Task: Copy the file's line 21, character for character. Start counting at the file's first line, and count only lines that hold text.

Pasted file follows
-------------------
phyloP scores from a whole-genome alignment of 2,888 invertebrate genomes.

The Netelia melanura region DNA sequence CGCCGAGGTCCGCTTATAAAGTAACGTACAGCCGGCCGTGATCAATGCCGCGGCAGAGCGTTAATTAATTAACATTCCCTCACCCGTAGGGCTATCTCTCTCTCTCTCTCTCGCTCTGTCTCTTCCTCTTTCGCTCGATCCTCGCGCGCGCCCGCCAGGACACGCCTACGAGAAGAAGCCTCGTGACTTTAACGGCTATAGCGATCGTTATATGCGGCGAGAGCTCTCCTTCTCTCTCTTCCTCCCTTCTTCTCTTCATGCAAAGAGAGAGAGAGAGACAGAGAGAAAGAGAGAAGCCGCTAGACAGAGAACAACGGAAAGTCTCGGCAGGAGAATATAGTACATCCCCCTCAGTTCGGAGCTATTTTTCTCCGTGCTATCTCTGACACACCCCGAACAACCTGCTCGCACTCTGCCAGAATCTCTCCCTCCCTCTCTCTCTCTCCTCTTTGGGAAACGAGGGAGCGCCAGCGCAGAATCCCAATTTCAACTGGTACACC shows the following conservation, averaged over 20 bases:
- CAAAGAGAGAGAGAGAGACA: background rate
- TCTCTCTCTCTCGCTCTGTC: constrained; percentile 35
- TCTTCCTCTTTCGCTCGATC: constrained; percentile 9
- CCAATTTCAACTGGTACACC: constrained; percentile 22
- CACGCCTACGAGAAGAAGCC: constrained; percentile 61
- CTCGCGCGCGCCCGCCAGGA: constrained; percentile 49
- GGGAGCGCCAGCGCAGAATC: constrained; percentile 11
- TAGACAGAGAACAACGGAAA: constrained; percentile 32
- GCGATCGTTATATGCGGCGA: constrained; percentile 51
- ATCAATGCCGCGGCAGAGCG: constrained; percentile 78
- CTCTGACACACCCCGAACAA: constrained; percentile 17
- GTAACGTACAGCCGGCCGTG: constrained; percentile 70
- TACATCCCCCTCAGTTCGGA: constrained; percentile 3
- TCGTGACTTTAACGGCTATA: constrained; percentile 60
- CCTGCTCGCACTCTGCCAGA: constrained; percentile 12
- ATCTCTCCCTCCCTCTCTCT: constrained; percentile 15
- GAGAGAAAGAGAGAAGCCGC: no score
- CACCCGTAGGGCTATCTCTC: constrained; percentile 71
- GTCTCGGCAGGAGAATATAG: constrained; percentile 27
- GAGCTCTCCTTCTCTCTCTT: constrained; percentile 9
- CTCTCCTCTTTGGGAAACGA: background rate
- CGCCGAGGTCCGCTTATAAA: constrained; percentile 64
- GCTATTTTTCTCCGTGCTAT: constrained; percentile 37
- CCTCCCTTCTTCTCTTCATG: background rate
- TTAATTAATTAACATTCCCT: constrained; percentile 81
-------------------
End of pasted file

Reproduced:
- GTCTCGGCAGGAGAATATAG: constrained; percentile 27